Attrition: Too Good To Lose

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November 16, 2007: In some units of the United States National Guard, soldiers who're interested in switching to the Active Army, are finding their paperwork going astray. Apparently Guard units would like to discourage seasoned personnel from leaving for the regulars. Some Guardsmen who are interested in joining the Active Army have, however, found a work-around; by checking in with their local Army recruiter they can initiate the transfer from the Army's side. That cannot be blocked by the National Guard brass.

Thousands of National Guard troops have been answering the regular army's call for experienced reserve troops to join the regular army. For many National Guard troops from rural area, such a move means a substantial raise, and better benefits. But most National Guard troops go full time for patriotic motives.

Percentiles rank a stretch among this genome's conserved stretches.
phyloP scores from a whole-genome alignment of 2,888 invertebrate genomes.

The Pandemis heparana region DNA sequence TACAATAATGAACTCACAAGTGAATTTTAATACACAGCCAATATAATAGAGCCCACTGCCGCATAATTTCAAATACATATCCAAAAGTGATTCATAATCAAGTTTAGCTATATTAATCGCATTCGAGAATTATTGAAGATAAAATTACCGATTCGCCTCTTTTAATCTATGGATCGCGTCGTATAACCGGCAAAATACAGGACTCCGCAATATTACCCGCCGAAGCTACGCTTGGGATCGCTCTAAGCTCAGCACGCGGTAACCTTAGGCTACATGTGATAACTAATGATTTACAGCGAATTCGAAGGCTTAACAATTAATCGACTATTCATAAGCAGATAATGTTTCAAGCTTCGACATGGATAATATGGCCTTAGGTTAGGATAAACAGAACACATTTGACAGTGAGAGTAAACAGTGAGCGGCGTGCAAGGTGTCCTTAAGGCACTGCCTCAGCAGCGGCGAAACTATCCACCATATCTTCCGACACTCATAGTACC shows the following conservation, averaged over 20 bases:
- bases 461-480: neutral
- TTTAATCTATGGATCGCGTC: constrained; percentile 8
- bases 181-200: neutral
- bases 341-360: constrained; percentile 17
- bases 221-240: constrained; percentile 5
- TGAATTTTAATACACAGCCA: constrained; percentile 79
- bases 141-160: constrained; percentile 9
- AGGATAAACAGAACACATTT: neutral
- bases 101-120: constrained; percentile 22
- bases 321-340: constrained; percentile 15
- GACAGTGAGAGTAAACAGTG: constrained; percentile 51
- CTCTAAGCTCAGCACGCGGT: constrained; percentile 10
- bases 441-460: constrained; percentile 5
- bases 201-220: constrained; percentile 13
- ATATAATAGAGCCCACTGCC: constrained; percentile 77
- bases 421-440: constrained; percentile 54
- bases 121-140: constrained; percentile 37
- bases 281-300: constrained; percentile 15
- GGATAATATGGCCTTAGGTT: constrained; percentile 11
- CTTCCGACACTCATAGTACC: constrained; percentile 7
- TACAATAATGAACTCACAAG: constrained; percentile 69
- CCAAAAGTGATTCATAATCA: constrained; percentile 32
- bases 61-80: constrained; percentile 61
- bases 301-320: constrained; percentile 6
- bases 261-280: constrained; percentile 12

The National Guard is a unique force of 350,000 troops. Descended from the local militias of pre-colonial times, it first evolved into the armed forces of the individual states. But about a century ago, the present relationship between the state National Guard commander, and the federal government was worked out. That is, the federal government can, under certain circumstances, call the state National Guard units into federal service. Normally, these units answer to the state governor, and are used mainly for natural disasters, or civil disorder. These reforms also made the National Guard units indistinguishable, in terms of uniforms, equipment and training, from the rest of the military.

 


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